When it comes to doing their job, Republican congresspeople are failing badly
Conservative Review calculates a Liberty Score for members of Congress based on their voting records. A look at the scores leads to despair for true conservatives. Yes, Republicans are better than Democrats. But generally, they are far from being true conservatives.
The Conservative Review interface gives A through F grades to every person in Congress. People with an A are highly committed to individual liberty. Those who have an F are pure statists. The worse the grade (by a traditional report card metric), the more tyrannical the laws for which the congressperson votes.
If you use the chart to see the grades for congresspeople in "red" or conservative states, the ones that send Republicans to Congress, you find that the politicians, especially the senators, often receive D or even F grades.
Is there a more conservative state than Mississippi? Yet both senators receive an F, and the representatives aren't much better. In Texas, the grades are F and B. You see the same disappointing grades in Alabama. In Kentucky, Mitch McConnell gets an F, while Rand Paul gets an A.
Rand Paul is an outlier. When it comes to senators, an A is unusual. Only five receive an A and seven a B out of all 50 Republican senators. Twenty Republican senators get Fs, and it's the usual suspects: Romney, Collins, Cassidy, and on and on. On the House side, the Fs for Republicans repeat at a mind-numbing pace, which goes a long way to explain why Kevin McCarthy (F) was a shoo-in for minority leader.
Image by Andrea Widburg.
On the other hand, when you turn to the Democrats, you find that they get mostly straight Fs — which is, for them, the equivalent of straight As. Play around with the chart, which allows you to sort by score, party, state, tenure, name, etc. It's a well designed chart that has a huge amount of (for Republicans, very depressing) information.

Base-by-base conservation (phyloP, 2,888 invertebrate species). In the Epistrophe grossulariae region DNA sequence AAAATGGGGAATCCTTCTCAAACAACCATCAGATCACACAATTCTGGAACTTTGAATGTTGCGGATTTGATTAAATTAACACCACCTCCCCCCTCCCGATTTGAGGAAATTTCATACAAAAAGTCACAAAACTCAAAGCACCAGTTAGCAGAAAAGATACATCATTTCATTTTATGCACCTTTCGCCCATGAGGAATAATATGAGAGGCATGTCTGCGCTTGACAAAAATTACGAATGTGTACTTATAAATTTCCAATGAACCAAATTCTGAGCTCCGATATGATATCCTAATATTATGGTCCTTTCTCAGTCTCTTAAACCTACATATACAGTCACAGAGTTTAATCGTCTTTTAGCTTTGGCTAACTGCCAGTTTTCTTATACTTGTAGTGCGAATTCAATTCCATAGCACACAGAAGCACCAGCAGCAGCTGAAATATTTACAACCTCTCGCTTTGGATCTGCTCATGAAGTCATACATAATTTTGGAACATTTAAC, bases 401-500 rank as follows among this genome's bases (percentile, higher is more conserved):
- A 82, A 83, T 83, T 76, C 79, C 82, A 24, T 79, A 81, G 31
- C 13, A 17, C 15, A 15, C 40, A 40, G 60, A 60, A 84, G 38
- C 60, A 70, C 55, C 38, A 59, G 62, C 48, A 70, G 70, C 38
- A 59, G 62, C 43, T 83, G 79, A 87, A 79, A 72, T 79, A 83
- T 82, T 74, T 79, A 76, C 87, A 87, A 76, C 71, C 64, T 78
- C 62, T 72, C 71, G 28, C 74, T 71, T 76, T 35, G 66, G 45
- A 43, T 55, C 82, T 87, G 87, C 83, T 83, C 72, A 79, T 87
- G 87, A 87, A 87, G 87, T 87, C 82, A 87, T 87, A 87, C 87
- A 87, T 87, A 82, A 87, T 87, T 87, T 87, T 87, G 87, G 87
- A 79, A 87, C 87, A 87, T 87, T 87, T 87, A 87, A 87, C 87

It's not that we conservatives don't understand the situation in Congress; it's just that the scorecard provides a clearer assessment of what is going on. Democrats walk the progressive line almost without fail. Republicans walk the conservative line in wobbly fashion.
From these data, I conclude that even if Republicans sweep the midterms, they'll do little to turn the country around. Sure, the House could put a squeeze on funding all the crazy spending, but do they have the courage to do so? Defund the Gestapo FBI? Not likely. The Senate could stop appointing radicals to the federal courts and possibly ward off a radical Supreme Court replacement if there's a vacancy.
But let's be honest: as I said, the midterms are not going to turn the country around. A Republican win will be a holding action at best. Even if Trump regains the White House, that also won't turn the country around. The only way to get America back on a sound and sane footing is a wholesale repudiation of the District of Columbia's control over just about everything.
Looked at from that angle, the only possible constitutional avenue for success is a Convention of States (Convention) that ratifies constitutional amendments driving a stake through the heart of D.C.'s grip on power. Article V of the Constitution allows a Convention that bypasses Congress. Congress's responsibility, then, is to call the Convention. The states would then be in control to pass amendments.
Possibilities include strict limits on the authority of federal agencies; taxation and spending limits; limits on the reach of environmental laws; free speech enhancements; 2nd Amendment enhancements; limitations on federal police and intelligence agencies; and increased focus on protecting borders, life, equal opportunity, and property. What the most important amendments are would be up for debate. The convention could specify in advance exactly what should be considered, to avoid a runaway convention.
Currently, we are far away from having enough states sign on. Only nineteen at present, with thirty-four required to convene the Convention and thirty-eight required to ratify constitutional amendments. Money and dedication on a monumental scale are required to foster success. The Convention would have to occur outside the realm of entrenched politicians claiming to be on the conservative side. Perhaps President Trump, as the ultimate outsider, could promote the Convention.
(This post has been corrected since it was published.)
Christopher Garbacz is a former professor of economics.